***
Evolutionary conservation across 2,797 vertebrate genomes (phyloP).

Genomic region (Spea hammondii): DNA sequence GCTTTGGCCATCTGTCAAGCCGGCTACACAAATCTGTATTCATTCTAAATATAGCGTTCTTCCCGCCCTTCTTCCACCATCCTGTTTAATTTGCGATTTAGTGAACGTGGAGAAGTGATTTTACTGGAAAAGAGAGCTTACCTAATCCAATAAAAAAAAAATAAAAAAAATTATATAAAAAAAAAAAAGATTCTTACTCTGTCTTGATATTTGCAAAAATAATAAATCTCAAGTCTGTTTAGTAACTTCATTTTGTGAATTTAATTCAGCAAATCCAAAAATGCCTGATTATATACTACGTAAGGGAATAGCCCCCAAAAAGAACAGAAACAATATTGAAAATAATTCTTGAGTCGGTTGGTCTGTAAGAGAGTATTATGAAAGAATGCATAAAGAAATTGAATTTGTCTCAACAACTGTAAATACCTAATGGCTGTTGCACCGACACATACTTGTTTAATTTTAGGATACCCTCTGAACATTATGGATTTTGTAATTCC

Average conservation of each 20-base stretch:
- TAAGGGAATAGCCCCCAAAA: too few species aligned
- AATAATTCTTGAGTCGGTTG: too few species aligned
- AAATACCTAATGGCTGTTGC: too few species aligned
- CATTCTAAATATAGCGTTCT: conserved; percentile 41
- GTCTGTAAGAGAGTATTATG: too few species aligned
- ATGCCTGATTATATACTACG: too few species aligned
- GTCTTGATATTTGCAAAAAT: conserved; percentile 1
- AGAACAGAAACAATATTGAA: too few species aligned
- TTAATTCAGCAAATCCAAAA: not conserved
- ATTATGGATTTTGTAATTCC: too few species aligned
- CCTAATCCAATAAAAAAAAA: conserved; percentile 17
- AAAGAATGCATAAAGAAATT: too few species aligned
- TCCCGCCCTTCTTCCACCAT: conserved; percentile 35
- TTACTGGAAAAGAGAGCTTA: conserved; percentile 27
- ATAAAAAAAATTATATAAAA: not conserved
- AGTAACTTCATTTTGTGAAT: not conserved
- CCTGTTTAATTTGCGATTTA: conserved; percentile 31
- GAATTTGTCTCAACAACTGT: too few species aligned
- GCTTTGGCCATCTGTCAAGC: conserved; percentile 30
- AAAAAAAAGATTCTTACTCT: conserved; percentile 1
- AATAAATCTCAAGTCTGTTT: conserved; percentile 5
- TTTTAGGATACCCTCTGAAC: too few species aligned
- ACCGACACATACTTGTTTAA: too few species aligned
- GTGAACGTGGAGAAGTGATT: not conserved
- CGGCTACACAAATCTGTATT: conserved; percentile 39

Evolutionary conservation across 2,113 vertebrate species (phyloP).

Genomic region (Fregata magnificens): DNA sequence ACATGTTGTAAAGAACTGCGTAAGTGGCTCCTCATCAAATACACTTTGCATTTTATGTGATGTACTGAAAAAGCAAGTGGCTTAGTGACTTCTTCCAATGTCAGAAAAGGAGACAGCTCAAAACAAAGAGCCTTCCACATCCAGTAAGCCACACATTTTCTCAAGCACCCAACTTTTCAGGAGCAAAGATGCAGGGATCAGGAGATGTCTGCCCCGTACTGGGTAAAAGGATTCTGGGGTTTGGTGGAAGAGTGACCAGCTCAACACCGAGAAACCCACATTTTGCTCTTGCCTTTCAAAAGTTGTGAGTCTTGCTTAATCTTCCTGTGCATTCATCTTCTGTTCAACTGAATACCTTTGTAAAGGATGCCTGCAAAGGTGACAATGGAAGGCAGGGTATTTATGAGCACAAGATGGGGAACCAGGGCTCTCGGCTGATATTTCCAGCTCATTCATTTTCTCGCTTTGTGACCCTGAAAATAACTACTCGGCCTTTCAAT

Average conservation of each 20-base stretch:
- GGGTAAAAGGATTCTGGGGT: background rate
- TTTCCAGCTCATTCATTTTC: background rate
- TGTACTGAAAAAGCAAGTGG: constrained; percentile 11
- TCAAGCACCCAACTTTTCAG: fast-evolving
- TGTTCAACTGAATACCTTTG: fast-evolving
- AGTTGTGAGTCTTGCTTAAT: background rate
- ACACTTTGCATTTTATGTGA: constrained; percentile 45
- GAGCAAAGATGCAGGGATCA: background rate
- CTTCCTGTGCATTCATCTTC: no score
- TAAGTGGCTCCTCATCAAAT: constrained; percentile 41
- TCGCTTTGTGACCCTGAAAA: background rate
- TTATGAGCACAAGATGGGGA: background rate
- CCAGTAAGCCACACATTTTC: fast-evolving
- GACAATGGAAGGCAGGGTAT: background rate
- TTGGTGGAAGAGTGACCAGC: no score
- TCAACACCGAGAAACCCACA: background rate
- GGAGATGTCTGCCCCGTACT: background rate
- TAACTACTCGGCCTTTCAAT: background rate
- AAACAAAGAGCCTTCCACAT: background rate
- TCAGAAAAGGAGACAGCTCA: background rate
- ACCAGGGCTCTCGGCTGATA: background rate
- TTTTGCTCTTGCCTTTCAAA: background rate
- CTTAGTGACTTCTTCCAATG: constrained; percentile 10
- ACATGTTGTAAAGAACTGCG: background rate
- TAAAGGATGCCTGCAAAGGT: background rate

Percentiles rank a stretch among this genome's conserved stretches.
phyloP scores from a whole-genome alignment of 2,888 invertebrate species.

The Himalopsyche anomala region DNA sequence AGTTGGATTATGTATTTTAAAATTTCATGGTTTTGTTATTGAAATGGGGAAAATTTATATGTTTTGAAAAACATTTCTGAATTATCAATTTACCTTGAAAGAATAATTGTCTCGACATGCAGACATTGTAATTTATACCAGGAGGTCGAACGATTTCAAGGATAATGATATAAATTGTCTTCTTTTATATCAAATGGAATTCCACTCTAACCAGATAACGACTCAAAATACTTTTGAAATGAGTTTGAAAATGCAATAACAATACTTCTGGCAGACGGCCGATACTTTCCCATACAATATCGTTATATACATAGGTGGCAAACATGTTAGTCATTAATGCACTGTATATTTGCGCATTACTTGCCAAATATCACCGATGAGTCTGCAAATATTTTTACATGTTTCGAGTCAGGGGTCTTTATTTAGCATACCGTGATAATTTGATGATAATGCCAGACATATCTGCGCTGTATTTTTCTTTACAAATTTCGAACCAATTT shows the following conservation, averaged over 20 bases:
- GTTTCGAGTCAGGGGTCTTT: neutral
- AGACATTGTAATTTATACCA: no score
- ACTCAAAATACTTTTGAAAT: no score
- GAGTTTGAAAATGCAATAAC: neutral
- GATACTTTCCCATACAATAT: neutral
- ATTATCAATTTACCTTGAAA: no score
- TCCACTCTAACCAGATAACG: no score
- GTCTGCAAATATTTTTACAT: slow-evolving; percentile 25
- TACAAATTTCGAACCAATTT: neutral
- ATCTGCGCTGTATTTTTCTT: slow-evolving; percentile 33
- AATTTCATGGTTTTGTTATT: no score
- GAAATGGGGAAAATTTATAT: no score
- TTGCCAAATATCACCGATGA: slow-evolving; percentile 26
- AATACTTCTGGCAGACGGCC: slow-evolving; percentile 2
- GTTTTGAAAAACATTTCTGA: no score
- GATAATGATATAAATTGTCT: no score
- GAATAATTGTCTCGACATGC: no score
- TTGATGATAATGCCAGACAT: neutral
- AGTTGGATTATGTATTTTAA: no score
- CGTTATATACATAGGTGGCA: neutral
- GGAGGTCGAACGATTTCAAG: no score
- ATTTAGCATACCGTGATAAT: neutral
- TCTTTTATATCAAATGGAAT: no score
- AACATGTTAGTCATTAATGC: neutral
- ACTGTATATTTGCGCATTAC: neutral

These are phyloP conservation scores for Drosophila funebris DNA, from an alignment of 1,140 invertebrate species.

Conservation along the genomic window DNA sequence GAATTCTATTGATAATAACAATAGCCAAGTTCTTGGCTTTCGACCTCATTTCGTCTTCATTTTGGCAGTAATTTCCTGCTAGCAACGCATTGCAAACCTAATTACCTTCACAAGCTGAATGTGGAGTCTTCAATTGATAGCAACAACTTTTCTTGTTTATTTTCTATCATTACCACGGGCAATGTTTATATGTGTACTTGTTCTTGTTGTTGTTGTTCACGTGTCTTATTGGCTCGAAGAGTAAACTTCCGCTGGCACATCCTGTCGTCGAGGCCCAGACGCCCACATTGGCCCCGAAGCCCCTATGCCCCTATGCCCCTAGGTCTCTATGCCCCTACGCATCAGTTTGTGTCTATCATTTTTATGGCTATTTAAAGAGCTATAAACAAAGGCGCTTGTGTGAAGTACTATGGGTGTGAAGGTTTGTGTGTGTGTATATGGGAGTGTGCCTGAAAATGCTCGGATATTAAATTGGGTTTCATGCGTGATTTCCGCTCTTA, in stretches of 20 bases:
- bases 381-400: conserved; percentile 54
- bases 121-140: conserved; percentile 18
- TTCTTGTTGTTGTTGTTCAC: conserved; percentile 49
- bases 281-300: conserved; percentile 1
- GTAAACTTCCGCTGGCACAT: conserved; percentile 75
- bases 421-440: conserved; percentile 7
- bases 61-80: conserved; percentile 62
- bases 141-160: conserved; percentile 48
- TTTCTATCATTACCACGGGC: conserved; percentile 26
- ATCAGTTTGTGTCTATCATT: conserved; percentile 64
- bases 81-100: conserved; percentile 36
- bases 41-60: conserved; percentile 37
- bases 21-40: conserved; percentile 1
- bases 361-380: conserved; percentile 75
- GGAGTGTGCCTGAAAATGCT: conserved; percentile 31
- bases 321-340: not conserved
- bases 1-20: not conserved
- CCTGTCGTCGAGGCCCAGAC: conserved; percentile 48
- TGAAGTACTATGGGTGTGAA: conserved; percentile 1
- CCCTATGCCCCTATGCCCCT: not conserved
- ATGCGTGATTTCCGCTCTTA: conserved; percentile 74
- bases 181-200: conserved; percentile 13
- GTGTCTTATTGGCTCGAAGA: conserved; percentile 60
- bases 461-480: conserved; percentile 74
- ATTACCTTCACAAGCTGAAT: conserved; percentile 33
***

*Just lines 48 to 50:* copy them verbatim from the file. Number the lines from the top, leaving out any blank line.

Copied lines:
- GGAGATGTCTGCCCCGTACT: background rate
- TAACTACTCGGCCTTTCAAT: background rate
- AAACAAAGAGCCTTCCACAT: background rate